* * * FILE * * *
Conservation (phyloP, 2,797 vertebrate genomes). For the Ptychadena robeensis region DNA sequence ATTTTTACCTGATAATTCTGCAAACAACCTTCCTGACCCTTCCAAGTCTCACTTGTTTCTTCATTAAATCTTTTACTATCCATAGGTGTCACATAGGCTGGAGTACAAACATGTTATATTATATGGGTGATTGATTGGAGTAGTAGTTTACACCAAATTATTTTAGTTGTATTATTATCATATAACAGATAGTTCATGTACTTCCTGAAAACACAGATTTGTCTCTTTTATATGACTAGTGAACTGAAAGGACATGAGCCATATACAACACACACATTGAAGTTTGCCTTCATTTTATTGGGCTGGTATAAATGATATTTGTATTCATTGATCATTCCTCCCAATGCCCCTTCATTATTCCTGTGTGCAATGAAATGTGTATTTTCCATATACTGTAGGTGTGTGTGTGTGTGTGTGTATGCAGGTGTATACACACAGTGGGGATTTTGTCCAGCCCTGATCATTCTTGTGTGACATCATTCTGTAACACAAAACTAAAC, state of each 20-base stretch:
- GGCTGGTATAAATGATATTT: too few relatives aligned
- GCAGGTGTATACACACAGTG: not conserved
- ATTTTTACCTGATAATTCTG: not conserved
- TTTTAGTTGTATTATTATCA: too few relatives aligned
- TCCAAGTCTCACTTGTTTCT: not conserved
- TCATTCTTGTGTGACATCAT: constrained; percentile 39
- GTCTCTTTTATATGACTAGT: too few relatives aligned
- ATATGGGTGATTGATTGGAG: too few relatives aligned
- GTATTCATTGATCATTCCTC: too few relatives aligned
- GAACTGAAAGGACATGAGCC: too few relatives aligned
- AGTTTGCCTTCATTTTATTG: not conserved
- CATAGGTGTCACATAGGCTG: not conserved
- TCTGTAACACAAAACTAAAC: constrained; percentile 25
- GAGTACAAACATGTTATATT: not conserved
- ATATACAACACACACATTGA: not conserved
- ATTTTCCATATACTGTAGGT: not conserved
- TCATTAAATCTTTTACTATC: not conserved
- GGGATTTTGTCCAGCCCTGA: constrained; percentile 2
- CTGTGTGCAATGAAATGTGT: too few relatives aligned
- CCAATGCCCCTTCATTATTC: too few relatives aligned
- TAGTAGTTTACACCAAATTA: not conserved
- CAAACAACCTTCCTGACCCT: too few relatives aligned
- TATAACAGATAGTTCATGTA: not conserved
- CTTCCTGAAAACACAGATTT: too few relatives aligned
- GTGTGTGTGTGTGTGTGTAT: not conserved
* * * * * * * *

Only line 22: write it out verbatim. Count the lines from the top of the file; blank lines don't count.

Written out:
- TAGTAGTTTACACCAAATTA: not conserved